Dr. Keynes Was Right

It's the Distribution, Stupid
JULY 30, 2012 9:57AM


Rate: 1 Flag

This story reminds me that, recently, baseball commentators particularly have been complaining that there are too many teams.  Jerry Reinsdorf has been on a contraction spree of late.  The notion is that there too many players, too few of whom are as good as players were "in the good old days".  Being demographics aware, I've never bought into that notion.

Let's look at some base figures.

In 1950, 150,000,000 Americans
In 1950, 16 teams with 25 players:  400 major league players
In 1950, 17,462,000 went to baseball games

In 2010, 308,000,000 Americans
In 2010, 30 teams with 25 players:  750 major league players
In 2010, 73,000,000 went to baseball games

So, there are now slightly fewer major league baseball players per capita than in the heart of the "good old days", and these numbers don't factor in the influx of foreign players, principally Latin American; the per capita value is now even smaller.  Don't believe everything you hear.  Not only that, even those who bemoan "dilution" acknowledge that today's average ballplayer is far more athletic than back in the "good old days".  The reason for calling for contraction is that Americans, at the median, are less able to afford baseball in the flesh and there are far more avenues for wasting time and money on diversion; despite these pressures, attendance is keeping up with population growth and then some.  Until the last couple of years, when attendance fell from the 2007 high.  D'oh!!!  I'll let it go at that.  It ain't the quality of ballplayer.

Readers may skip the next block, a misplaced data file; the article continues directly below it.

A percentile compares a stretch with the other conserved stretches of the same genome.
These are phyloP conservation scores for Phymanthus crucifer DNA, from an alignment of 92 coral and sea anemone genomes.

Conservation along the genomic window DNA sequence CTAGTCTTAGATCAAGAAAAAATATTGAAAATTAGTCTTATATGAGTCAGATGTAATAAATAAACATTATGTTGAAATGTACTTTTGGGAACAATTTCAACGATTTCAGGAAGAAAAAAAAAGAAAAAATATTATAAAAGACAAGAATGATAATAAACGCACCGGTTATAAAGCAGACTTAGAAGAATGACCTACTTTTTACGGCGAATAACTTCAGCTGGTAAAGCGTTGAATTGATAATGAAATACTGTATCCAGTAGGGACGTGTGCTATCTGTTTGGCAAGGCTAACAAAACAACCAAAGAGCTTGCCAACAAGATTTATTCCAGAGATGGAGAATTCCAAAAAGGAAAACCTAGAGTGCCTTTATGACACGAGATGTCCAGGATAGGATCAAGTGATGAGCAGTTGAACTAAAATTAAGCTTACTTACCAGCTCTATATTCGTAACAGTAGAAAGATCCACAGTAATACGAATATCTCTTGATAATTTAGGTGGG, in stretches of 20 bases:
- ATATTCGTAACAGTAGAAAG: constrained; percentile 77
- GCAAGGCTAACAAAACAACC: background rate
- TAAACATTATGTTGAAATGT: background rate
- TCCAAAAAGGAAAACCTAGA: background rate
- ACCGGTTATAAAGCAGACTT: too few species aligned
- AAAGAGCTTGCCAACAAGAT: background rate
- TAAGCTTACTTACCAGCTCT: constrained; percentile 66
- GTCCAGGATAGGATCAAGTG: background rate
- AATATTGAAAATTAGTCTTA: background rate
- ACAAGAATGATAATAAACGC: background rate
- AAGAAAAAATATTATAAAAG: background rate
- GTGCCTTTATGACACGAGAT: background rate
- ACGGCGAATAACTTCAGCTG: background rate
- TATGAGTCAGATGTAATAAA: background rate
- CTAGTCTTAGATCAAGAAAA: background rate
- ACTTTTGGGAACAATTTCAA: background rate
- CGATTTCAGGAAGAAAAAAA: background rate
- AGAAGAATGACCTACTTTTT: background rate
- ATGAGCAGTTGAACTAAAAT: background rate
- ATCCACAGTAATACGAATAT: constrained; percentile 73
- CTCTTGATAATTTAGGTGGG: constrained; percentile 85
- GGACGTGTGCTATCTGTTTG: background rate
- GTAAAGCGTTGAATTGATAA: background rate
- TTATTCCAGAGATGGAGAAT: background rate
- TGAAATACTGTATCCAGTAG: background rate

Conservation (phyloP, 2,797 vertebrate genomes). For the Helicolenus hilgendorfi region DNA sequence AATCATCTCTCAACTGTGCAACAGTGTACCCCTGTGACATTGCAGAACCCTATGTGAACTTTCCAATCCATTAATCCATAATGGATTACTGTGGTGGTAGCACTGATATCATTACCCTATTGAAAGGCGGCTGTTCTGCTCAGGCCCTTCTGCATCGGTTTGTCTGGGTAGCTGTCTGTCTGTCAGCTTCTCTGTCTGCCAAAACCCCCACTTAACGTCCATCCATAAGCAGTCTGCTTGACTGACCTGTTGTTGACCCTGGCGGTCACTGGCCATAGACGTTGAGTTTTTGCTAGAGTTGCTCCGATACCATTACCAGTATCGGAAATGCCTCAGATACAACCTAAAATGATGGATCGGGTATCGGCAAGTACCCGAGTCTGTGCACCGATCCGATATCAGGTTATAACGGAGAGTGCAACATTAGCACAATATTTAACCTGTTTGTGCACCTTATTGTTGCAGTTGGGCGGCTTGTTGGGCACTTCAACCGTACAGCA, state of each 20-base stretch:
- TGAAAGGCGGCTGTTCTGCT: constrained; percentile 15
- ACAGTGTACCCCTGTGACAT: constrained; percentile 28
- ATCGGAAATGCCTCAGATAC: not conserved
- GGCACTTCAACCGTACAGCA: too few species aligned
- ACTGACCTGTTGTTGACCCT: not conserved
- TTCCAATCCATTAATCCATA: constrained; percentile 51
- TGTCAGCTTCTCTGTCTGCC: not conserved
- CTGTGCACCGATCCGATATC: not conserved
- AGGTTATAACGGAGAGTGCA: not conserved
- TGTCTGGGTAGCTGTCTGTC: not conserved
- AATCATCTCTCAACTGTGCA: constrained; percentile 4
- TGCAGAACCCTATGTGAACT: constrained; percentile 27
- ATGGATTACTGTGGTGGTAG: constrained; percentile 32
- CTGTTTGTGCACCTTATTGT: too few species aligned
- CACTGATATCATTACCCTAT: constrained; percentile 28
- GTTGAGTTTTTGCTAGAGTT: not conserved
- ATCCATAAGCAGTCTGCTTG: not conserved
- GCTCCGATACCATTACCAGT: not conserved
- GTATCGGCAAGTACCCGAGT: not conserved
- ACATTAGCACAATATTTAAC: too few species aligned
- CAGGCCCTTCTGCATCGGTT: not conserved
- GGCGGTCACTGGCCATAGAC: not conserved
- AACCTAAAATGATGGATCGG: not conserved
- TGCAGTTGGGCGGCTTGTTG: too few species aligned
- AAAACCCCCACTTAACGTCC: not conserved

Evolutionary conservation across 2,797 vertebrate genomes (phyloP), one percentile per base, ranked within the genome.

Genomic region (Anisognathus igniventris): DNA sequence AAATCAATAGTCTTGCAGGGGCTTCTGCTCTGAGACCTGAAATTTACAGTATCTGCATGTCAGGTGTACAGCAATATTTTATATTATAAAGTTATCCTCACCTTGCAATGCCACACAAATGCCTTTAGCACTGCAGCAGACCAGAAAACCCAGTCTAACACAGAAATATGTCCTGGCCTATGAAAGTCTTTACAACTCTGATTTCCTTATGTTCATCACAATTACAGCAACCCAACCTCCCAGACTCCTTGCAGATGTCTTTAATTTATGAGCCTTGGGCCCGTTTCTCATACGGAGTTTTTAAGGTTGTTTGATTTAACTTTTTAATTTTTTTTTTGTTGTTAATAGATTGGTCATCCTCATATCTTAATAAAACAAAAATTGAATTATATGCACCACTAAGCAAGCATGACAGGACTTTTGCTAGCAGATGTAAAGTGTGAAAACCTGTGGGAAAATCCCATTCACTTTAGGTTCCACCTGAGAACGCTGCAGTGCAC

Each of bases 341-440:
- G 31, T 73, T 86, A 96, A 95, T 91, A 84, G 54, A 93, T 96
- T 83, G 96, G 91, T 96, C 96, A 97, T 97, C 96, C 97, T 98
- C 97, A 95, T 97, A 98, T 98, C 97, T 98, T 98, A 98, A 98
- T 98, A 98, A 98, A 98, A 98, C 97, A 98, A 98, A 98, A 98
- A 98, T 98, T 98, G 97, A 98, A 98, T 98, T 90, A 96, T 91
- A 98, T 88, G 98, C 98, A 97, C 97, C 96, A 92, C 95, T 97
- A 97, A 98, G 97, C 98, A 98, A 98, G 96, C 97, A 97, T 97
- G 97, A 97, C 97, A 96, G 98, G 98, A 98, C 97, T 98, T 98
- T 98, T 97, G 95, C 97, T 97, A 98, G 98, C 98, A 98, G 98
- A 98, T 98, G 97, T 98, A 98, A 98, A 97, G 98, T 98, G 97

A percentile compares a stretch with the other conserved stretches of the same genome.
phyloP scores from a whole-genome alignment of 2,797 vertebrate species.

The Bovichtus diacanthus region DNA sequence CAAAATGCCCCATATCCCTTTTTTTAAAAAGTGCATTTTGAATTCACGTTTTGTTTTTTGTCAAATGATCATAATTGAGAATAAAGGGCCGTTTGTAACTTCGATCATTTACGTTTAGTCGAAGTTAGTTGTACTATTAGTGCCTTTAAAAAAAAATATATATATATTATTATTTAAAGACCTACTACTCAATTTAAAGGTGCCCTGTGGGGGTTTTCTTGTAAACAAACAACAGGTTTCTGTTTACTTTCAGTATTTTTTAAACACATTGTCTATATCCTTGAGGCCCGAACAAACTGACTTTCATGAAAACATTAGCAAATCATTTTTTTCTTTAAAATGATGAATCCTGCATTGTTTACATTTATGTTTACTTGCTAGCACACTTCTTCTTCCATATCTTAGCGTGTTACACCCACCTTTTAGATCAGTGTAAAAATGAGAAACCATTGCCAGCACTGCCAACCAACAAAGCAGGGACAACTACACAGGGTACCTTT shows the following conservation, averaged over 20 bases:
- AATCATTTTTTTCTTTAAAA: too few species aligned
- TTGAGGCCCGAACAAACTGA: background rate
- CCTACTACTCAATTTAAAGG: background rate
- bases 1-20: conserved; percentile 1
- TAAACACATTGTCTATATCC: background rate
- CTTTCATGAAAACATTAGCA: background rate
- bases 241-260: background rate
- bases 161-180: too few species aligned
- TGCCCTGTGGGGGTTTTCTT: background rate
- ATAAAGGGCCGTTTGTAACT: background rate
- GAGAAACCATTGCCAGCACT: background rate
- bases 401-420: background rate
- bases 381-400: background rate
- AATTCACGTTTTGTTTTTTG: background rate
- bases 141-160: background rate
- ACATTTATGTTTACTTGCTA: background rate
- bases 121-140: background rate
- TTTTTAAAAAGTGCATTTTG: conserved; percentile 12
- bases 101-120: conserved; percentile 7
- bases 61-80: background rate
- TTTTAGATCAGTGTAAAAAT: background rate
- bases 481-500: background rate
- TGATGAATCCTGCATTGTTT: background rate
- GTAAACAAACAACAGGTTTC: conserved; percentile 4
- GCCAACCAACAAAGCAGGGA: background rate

While I haven't spent the time, for this posting, to confirm it, but I'd strongly suspect that the median earnings of major league baseball players is a higher multiple of USofA median earnings today than it was in 1950.  Moreover, until Curt Flood, the reserve clause kept ballplayers with the teams at effectively arbitrary salaries.  While not as dramatic as LeBron going to South Beach, and Dwight's inability to make up his mind where he's going, there may well be more concentration of talent in the big market teams.  If this is true, and does have an effect on attendance will require much more data and time.  

It ain't the quality of ballplayer.

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In sports, this is the equivalent of the conservative viewpoint culturally and politically -- the idea that somehow these are debased times and in the distant past, it was the golden age. When I was a youngster we had diptheria. And we liked it that way!
Not to mention, polio. And black folk knew their place (behind, way behind, the jews). etc. etc.
If I get motivated, the next part will delve into per capita attendance for the remaining 16 teams. If the data is easily available. After all, many of those 73 million live in Los Angeles, San Francisco, and the like and weren't in commuting distance to one of the 16. Analysis is such a bitch.